3 days popular7 days popular1 month popular3 months popular

Scientists discover new way to tackle challenging children’s brain tumours

Scientists have discovered why a curable type of children’s brain tumour is so responsive to chemotherapy – paving the way to improve treatment of tumours that are harder to tackle, according to research by a Cancer Research UK scientist published in Cancer Cell.

This study shows that a curable type of brain tumour in children – called WNT medulloblastoma1 – grows ‘leaky’ blood vessels that allow much higher than normal levels of chemotherapy drugs to reach the cancer cells.

Healthy blood vessels in the brain can filter potentially damaging molecules and prevent them from reaching brain tissue. But this can also restrict drugs from reaching tumour cells in the brain.

But in a tumour with leaky blood vessels, like certain types of medulloblastoma, these molecules cannot be kept out.

Understanding why curable tumours are easier to treat could help find more effective treatments for less curable types of medulloblastoma. For these patients, researchers think they might be able to turn this barrier off and make the tumours more responsive to chemotherapy.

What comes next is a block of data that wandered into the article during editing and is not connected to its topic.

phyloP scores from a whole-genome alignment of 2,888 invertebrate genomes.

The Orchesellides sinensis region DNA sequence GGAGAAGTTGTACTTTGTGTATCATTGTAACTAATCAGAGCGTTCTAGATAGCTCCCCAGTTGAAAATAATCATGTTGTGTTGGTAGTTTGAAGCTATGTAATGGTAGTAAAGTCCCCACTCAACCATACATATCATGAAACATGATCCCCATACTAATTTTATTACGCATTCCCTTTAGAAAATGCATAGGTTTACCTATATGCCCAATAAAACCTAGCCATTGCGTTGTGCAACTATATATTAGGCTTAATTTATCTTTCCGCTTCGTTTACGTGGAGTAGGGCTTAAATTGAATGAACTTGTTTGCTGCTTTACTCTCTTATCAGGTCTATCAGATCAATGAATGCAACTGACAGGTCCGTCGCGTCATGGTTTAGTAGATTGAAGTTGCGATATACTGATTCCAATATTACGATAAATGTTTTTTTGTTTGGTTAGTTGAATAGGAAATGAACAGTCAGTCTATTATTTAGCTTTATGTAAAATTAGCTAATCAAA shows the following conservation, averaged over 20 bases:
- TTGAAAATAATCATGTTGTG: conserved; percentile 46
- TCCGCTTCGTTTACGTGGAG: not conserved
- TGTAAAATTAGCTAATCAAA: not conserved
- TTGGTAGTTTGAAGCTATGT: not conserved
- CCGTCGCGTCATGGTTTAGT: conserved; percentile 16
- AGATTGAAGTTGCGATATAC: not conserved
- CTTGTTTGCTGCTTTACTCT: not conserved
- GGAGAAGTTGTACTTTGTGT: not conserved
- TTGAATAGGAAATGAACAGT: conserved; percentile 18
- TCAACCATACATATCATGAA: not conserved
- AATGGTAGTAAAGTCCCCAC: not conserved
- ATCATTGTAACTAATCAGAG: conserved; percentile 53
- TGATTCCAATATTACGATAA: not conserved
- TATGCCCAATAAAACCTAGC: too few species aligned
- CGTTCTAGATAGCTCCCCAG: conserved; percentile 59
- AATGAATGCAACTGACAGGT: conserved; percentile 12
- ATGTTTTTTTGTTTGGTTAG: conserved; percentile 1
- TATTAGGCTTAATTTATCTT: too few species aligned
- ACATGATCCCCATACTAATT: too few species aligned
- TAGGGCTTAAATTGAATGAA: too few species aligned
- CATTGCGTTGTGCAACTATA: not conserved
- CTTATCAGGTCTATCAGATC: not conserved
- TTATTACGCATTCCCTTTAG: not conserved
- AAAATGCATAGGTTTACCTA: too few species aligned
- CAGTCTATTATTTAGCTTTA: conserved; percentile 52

Professor Richard Gilbertson, lead author who has recently joined Cancer Research UK’s Cambridge Institute, said: “This research is exciting because it means that as well as finding kinder treatments for a curable type of brain tumour, we may also be able to manipulate brain tumours that are difficult to treat successfully to make them more responsive to treatment.

“This could make chemotherapy even more effective and reduce the amount of radiation that we give to children. This would mean fewer long term side effects for children later in life which is something we’re always working towards.”

Professor Pamela Kearns, Cancer Research UK’s children’s cancers expert, said: “This research gives us valuable insight into why some brain tumours respond better to chemotherapy than others. While cancer survival rates overall have doubled over the past 40 years, treatments for brain tumours have seen much slower progress. And brain tumours in children remain a major challenge.

“Cancer Research UK have made these challenges areas of priority and set up a specific Kids & Teens campaign to increase the investment in research focussed on children’s cancers. More research is needed to help us find ways to diagnose and treat the disease earlier and develop more effective treatments that have less of the long term side effects that can have a major impact throughout a child’s adult life.”

This research was funded by ALSAC and the National Cancer Institute and carried out at St Jude Children’s Research Hospital.